Nearly every member of Trump’s wildlife advisory board, created in part to help shape federal laws on the import of animal parts, is a big game trophy hunter. Just let that one sink in for a minute.
Revealed by the Associated Press, the news could help explain the President's constant flip-flopping when it comes to the import of animal trophies of endangered species such as lions, elephants, and rhinos.
When he took office, Trump said he would repeal the Obama-era ban on these trophies, until there was such a public backlash that he denounced big game hunting as a “horror show”. But since then, the Interior Secretary Ryan Zinke has quietly reversed the ban and filled the International Wildlife Conservation Council, which is ostensibly meant to advise on issues related to the conservation of endangered animals, with trophy hunters.
“There’s little indication dissenting perspectives will be represented on the Trump administration’s conservation council,” writes the Associated Press. “Appointees include celebrity hunting guides, representatives from rifle and bow manufacturers, and wealthy sportspeople who boast of bagging the coveted 'Big Five'.”
The list of the appointees for the group almost defies belief, and gets worse the more you read.
For starters, 10 of the 16 members of the council are high-profile representatives of Safari Club International, the hunting organization that lobbied hard against the Obama-era trophy ban, which was eventually overturned. This includes the Safari Club president himself, Paul Babaz, who also happens to be the NRA’s director of hunting policy.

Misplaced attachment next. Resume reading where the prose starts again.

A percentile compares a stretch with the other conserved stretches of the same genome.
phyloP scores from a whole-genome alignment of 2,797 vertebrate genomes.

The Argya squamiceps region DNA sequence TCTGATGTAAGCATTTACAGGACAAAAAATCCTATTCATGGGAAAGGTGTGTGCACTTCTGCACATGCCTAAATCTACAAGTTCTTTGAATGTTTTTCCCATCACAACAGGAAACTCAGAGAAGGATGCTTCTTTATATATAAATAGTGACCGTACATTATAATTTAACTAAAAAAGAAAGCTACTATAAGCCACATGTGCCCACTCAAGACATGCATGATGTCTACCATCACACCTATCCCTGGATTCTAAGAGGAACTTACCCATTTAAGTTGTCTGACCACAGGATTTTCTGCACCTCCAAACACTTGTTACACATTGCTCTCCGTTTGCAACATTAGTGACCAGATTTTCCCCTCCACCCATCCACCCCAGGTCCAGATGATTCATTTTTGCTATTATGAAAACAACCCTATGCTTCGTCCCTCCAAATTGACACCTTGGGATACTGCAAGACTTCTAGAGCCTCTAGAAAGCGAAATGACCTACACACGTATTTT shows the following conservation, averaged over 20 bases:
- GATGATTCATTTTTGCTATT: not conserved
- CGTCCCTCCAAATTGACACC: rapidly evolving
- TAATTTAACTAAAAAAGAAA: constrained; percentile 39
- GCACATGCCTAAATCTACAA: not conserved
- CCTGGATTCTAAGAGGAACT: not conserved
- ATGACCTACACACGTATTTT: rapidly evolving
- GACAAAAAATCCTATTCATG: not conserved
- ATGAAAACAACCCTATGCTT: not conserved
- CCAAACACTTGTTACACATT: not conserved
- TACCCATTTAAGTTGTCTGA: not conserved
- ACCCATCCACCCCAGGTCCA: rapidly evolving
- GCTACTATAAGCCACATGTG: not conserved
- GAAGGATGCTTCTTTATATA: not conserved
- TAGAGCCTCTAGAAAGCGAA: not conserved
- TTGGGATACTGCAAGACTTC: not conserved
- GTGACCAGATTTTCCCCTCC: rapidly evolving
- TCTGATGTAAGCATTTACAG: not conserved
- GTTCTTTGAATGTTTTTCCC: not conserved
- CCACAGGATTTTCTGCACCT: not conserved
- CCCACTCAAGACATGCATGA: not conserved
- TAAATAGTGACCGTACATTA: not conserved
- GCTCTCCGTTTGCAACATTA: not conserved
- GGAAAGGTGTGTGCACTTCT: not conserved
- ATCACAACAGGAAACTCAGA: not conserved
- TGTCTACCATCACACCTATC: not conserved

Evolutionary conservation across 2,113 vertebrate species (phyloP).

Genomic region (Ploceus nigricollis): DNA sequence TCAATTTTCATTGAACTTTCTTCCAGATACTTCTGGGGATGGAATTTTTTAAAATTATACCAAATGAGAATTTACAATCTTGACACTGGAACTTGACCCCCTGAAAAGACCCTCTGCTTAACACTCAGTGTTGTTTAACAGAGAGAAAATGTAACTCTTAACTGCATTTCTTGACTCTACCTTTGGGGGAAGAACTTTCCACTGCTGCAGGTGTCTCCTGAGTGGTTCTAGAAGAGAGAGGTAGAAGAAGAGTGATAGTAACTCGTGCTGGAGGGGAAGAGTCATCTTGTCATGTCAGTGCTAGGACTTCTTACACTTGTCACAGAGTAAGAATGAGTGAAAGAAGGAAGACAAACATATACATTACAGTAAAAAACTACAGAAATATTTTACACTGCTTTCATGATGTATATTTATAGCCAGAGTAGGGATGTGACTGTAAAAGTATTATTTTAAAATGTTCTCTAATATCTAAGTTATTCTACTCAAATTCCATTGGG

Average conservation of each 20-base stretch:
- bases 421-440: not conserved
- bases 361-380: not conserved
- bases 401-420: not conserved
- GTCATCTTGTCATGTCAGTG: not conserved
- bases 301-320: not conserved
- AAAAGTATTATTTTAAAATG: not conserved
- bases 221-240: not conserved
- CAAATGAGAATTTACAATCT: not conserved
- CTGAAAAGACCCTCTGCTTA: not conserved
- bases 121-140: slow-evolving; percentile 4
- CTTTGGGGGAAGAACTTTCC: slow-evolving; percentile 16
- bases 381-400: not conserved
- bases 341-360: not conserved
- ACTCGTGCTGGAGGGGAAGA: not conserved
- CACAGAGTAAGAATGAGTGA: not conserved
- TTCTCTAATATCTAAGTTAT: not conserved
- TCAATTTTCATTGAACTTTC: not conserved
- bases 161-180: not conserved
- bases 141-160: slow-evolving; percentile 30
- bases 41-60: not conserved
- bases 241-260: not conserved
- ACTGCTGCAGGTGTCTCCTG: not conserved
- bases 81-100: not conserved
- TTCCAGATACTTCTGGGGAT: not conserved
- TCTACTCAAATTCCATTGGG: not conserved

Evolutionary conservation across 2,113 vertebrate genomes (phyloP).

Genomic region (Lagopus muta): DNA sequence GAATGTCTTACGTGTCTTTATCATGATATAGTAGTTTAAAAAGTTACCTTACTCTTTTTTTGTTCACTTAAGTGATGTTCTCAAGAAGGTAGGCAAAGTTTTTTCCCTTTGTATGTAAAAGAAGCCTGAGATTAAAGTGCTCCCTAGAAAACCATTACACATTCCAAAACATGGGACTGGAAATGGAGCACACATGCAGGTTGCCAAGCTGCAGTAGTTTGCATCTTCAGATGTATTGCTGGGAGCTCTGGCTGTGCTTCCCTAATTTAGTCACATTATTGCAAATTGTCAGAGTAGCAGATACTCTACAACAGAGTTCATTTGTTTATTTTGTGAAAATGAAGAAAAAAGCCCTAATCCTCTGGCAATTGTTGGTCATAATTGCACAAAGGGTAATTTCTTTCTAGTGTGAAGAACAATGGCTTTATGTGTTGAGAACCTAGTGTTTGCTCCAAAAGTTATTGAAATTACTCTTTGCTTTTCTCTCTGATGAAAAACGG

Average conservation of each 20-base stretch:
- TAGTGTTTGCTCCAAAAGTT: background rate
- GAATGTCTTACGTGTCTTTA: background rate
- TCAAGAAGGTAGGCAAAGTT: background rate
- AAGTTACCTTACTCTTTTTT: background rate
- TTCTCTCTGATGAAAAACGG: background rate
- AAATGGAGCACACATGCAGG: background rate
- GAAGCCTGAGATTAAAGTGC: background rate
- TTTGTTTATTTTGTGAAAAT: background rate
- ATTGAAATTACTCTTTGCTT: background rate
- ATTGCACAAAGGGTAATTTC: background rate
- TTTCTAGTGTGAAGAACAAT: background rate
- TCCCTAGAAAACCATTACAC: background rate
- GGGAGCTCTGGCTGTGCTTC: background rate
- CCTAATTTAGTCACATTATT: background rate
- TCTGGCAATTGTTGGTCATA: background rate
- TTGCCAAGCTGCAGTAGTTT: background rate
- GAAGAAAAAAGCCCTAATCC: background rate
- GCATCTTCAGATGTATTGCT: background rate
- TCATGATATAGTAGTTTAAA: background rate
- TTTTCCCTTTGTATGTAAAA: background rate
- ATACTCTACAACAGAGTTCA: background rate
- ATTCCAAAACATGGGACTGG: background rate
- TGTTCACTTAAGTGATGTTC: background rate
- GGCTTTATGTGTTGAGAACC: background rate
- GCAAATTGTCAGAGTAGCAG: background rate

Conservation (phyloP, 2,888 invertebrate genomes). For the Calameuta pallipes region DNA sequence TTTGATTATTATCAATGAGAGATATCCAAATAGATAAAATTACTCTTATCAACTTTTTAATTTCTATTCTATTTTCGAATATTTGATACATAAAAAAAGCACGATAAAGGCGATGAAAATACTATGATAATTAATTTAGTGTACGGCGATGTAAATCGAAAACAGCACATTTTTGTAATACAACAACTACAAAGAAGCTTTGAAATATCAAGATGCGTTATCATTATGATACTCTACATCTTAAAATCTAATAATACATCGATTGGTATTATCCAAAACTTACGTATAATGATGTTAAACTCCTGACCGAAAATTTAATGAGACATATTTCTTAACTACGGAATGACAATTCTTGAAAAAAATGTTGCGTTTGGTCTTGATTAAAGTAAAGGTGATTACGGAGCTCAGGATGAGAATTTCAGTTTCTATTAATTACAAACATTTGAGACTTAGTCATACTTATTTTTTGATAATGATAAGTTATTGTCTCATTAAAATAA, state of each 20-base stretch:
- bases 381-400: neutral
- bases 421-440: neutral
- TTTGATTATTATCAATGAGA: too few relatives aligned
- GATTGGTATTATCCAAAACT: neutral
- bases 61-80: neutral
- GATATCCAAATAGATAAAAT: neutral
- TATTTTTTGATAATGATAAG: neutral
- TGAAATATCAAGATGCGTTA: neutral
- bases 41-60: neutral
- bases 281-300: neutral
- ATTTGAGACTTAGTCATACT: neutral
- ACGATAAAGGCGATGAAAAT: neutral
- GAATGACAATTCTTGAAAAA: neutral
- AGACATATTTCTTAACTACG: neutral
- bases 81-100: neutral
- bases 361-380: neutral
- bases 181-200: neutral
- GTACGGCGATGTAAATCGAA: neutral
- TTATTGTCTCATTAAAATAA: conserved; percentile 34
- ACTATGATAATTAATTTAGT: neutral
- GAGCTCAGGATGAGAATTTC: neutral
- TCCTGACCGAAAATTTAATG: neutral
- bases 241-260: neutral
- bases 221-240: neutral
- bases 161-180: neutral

And then there's Peter Horn. He used to be the vice-president of the Safari Club, but has since moved on to become vice president of Beretta, the firearms manufacturer. As if that wasn’t enough, it turns out that he also co-owns a private hunting preserve in New York along with President Trump’s two sons, who, let's not forget, have both been pictured with a variety of African game, from dead leopards to elephant parts.
And remember when the Dallas chapter of the Safari Club auctioned off the chance to shoot a critically endangered black rhino in Namibia, which sparked international outrage before it was eventually sold for $350,000? Well, you’ve guessed it, the man responsible for that auction, Chris Hudson, is also on the board.
Even one of the two members not directly linked to big game hunting, Jenifer Chatfield, doesn’t get away unscathed. As a zoo and wildlife veterinarian, she appears to be a voice of reason, but her father is a somewhat disgraced zoo owner, who was expelled from the American Zoological Association following the discovery that he was importing rare animals and then selling them on, sometimes even to game farms.
Needless to say, the impartiality of the council has been called into serious question, though whether anything will actually happen as a result is uncertain.